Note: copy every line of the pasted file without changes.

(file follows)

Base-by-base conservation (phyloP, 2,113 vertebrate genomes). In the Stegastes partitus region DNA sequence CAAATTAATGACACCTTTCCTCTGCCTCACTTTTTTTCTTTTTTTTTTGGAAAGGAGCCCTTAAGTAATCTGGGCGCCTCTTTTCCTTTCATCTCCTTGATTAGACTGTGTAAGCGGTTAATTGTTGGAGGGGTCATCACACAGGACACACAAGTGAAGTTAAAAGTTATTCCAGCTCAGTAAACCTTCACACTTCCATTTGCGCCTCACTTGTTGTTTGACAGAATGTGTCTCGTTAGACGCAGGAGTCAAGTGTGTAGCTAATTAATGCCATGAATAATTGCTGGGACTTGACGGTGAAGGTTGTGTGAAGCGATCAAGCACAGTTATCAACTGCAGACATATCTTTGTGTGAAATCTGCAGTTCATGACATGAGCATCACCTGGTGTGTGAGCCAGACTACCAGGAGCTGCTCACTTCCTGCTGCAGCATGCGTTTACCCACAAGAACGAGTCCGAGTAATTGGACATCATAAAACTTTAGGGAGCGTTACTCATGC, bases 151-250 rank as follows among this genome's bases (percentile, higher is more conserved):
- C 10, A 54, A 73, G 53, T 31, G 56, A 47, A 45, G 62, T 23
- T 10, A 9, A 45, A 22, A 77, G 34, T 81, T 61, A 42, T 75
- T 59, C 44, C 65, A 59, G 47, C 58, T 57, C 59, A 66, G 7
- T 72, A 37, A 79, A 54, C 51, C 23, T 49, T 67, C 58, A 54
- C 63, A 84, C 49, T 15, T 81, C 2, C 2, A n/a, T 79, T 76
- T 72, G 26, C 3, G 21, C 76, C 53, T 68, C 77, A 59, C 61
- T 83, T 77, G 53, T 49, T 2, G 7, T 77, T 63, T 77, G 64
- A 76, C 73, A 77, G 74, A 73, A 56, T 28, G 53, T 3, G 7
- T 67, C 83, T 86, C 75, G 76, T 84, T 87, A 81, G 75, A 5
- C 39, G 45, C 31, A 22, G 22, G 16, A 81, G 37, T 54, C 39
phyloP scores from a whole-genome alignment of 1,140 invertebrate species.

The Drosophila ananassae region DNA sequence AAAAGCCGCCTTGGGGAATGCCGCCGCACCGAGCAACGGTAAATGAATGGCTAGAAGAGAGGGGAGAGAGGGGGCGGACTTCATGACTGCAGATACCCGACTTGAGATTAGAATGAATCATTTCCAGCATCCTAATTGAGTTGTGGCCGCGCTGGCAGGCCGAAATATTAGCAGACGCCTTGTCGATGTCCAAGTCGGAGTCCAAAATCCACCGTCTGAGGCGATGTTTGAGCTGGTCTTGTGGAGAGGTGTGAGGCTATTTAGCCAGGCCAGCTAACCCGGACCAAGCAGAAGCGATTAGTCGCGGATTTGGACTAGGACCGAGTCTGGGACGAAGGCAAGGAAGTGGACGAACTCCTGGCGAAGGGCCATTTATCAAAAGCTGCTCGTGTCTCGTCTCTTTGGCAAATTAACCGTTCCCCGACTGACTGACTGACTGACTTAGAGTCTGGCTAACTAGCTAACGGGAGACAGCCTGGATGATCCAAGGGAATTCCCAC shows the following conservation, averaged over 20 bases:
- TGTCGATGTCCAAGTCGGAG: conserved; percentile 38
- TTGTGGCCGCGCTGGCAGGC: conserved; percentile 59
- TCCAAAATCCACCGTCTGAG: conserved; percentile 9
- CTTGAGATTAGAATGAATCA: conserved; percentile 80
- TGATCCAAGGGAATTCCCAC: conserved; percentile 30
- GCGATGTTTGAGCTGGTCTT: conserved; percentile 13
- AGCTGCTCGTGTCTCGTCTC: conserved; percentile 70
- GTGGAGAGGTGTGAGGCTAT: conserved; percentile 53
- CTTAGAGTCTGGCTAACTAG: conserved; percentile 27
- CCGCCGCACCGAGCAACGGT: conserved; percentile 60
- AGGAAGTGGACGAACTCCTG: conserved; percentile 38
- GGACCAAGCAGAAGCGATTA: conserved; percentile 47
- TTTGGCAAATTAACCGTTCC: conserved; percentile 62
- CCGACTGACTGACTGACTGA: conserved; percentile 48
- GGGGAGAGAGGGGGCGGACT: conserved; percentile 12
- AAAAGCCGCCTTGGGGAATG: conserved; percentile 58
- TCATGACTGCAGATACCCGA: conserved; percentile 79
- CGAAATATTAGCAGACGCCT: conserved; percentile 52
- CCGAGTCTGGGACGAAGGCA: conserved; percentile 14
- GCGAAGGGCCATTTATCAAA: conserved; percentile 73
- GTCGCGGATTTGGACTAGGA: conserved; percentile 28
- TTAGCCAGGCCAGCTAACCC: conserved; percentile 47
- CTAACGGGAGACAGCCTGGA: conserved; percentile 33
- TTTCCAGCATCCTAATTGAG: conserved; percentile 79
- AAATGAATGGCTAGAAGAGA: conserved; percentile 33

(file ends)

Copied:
Base-by-base conservation (phyloP, 2,113 vertebrate genomes). In the Stegastes partitus region DNA sequence CAAATTAATGACACCTTTCCTCTGCCTCACTTTTTTTCTTTTTTTTTTGGAAAGGAGCCCTTAAGTAATCTGGGCGCCTCTTTTCCTTTCATCTCCTTGATTAGACTGTGTAAGCGGTTAATTGTTGGAGGGGTCATCACACAGGACACACAAGTGAAGTTAAAAGTTATTCCAGCTCAGTAAACCTTCACACTTCCATTTGCGCCTCACTTGTTGTTTGACAGAATGTGTCTCGTTAGACGCAGGAGTCAAGTGTGTAGCTAATTAATGCCATGAATAATTGCTGGGACTTGACGGTGAAGGTTGTGTGAAGCGATCAAGCACAGTTATCAACTGCAGACATATCTTTGTGTGAAATCTGCAGTTCATGACATGAGCATCACCTGGTGTGTGAGCCAGACTACCAGGAGCTGCTCACTTCCTGCTGCAGCATGCGTTTACCCACAAGAACGAGTCCGAGTAATTGGACATCATAAAACTTTAGGGAGCGTTACTCATGC, bases 151-250 rank as follows among this genome's bases (percentile, higher is more conserved):
- C 10, A 54, A 73, G 53, T 31, G 56, A 47, A 45, G 62, T 23
- T 10, A 9, A 45, A 22, A 77, G 34, T 81, T 61, A 42, T 75
- T 59, C 44, C 65, A 59, G 47, C 58, T 57, C 59, A 66, G 7
- T 72, A 37, A 79, A 54, C 51, C 23, T 49, T 67, C 58, A 54
- C 63, A 84, C 49, T 15, T 81, C 2, C 2, A n/a, T 79, T 76
- T 72, G 26, C 3, G 21, C 76, C 53, T 68, C 77, A 59, C 61
- T 83, T 77, G 53, T 49, T 2, G 7, T 77, T 63, T 77, G 64
- A 76, C 73, A 77, G 74, A 73, A 56, T 28, G 53, T 3, G 7
- T 67, C 83, T 86, C 75, G 76, T 84, T 87, A 81, G 75, A 5
- C 39, G 45, C 31, A 22, G 22, G 16, A 81, G 37, T 54, C 39
phyloP scores from a whole-genome alignment of 1,140 invertebrate species.

The Drosophila ananassae region DNA sequence AAAAGCCGCCTTGGGGAATGCCGCCGCACCGAGCAACGGTAAATGAATGGCTAGAAGAGAGGGGAGAGAGGGGGCGGACTTCATGACTGCAGATACCCGACTTGAGATTAGAATGAATCATTTCCAGCATCCTAATTGAGTTGTGGCCGCGCTGGCAGGCCGAAATATTAGCAGACGCCTTGTCGATGTCCAAGTCGGAGTCCAAAATCCACCGTCTGAGGCGATGTTTGAGCTGGTCTTGTGGAGAGGTGTGAGGCTATTTAGCCAGGCCAGCTAACCCGGACCAAGCAGAAGCGATTAGTCGCGGATTTGGACTAGGACCGAGTCTGGGACGAAGGCAAGGAAGTGGACGAACTCCTGGCGAAGGGCCATTTATCAAAAGCTGCTCGTGTCTCGTCTCTTTGGCAAATTAACCGTTCCCCGACTGACTGACTGACTGACTTAGAGTCTGGCTAACTAGCTAACGGGAGACAGCCTGGATGATCCAAGGGAATTCCCAC shows the following conservation, averaged over 20 bases:
- TGTCGATGTCCAAGTCGGAG: conserved; percentile 38
- TTGTGGCCGCGCTGGCAGGC: conserved; percentile 59
- TCCAAAATCCACCGTCTGAG: conserved; percentile 9
- CTTGAGATTAGAATGAATCA: conserved; percentile 80
- TGATCCAAGGGAATTCCCAC: conserved; percentile 30
- GCGATGTTTGAGCTGGTCTT: conserved; percentile 13
- AGCTGCTCGTGTCTCGTCTC: conserved; percentile 70
- GTGGAGAGGTGTGAGGCTAT: conserved; percentile 53
- CTTAGAGTCTGGCTAACTAG: conserved; percentile 27
- CCGCCGCACCGAGCAACGGT: conserved; percentile 60
- AGGAAGTGGACGAACTCCTG: conserved; percentile 38
- GGACCAAGCAGAAGCGATTA: conserved; percentile 47
- TTTGGCAAATTAACCGTTCC: conserved; percentile 62
- CCGACTGACTGACTGACTGA: conserved; percentile 48
- GGGGAGAGAGGGGGCGGACT: conserved; percentile 12
- AAAAGCCGCCTTGGGGAATG: conserved; percentile 58
- TCATGACTGCAGATACCCGA: conserved; percentile 79
- CGAAATATTAGCAGACGCCT: conserved; percentile 52
- CCGAGTCTGGGACGAAGGCA: conserved; percentile 14
- GCGAAGGGCCATTTATCAAA: conserved; percentile 73
- GTCGCGGATTTGGACTAGGA: conserved; percentile 28
- TTAGCCAGGCCAGCTAACCC: conserved; percentile 47
- CTAACGGGAGACAGCCTGGA: conserved; percentile 33
- TTTCCAGCATCCTAATTGAG: conserved; percentile 79
- AAATGAATGGCTAGAAGAGA: conserved; percentile 33